Mr Tharman will be sworn in as president at the Istana on Sept 14.

Mr Ng conceded the contest shortly after the sample count result was made known.

He told the media that he received a call from Mr Tharman, who lauded him and his team for putting up a “vigorous campaign”. Mr Ng also congratulated Mr Tharman on a “magnificent victory”.

“When I came forward to stand for the presidency, I said that my No. 1 goal was to ensure that the people of Singapore have redeemed their right to vote in this presidential election. I think I have accomplished that goal because the presidential election did take place today,” said Mr Ng.

“I am delighted for him. And I am very glad for him, that he has indeed earned a mandate from the people of Singapore.”

Mr Tan said he congratulated Mr Tharman on the result, but for himself, “I expected to do much better, but I think in an election, things are uncertain”.

“I will now heed the advice of my family to take life easy and live a normal life. I will spend more time with my grandchildren. In my free time, I will continue to do my part in voicing the hardship and aspirations of the people through other channels,” he said.

More than 2.5 million Singaporeans went to the polls on Friday at 1,264 polling stations across the island, after nine busy days of hustings and a calm Cooling-off Day on Thursday.

There were 2,480,760 votes cast for the candidates, while 50,152 votes were rejected – 1.98 per cent of votes cast. Voter turnout was over 93 per cent of eligible voters.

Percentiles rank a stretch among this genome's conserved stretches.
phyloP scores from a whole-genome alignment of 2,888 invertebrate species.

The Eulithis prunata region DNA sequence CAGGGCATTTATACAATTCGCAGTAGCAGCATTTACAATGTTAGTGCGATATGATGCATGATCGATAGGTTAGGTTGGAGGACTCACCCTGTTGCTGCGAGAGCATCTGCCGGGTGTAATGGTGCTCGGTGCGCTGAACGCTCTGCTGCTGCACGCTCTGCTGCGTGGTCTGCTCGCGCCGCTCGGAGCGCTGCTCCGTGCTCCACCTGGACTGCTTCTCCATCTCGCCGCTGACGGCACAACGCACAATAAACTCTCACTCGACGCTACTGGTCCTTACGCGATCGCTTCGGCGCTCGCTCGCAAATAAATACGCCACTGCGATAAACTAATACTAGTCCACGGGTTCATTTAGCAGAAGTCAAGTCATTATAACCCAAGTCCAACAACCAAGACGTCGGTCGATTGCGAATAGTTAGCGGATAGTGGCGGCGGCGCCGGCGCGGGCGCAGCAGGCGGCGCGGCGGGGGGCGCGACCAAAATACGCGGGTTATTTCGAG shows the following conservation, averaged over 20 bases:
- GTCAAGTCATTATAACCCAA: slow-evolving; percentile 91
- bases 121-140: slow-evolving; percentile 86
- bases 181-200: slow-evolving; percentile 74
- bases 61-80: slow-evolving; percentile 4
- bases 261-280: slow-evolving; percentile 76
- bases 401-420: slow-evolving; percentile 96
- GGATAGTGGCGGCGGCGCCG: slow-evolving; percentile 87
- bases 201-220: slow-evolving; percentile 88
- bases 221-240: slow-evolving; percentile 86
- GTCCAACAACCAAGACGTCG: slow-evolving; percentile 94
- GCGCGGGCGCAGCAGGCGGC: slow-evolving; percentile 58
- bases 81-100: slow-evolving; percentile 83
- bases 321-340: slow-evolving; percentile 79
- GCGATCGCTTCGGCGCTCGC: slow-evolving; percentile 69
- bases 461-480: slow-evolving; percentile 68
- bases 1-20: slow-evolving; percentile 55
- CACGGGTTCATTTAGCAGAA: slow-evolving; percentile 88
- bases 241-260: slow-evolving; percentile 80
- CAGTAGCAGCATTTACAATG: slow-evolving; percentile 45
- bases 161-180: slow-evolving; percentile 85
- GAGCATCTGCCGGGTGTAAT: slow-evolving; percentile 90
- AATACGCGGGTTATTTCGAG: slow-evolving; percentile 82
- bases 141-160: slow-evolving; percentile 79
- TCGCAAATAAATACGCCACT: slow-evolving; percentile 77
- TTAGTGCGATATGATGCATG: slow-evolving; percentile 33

Many Singaporeans decided to have an early start to their public holiday and long weekend, with long queues seen at polling stations at 8am as some faced issues with the voter e-registration system.

Several polling stations had queues of about 200 people at one point, according to data from the VoteQ website, which voters could check to see the queue status of their polling stations.

The Elections Department put out an advisory at 8.40am to encourage voters to cast their ballots in the afternoon, and queues eased by lunchtime.

It seemed that the queues did not deter Singaporeans who preferred to vote early, with more than half of the votes cast by noon, after only a third of polling hours had passed.

By 5pm, about 85 per cent of voters had voted.

Friday’s election saw several firsts – the use of a new X-stamp, meant to be an improvement over the X-pen from the 2020 General Election, as well as the trial of mobile polling stations at 31 nursing homes islandwide that made it easier for over 4,000 elderly voters to exercise their right to vote.

Voters abroad also turned up at 10 overseas polling stations to cast their ballots, with a looming typhoon not discouraging those living in Hong Kong.

This election also featured postal voting for the first time, which over 3,400 overseas voters registered for. Their envelopes had to be postmarked before Polling Day in Singapore, and must reach the Returning Officer by Sept 11.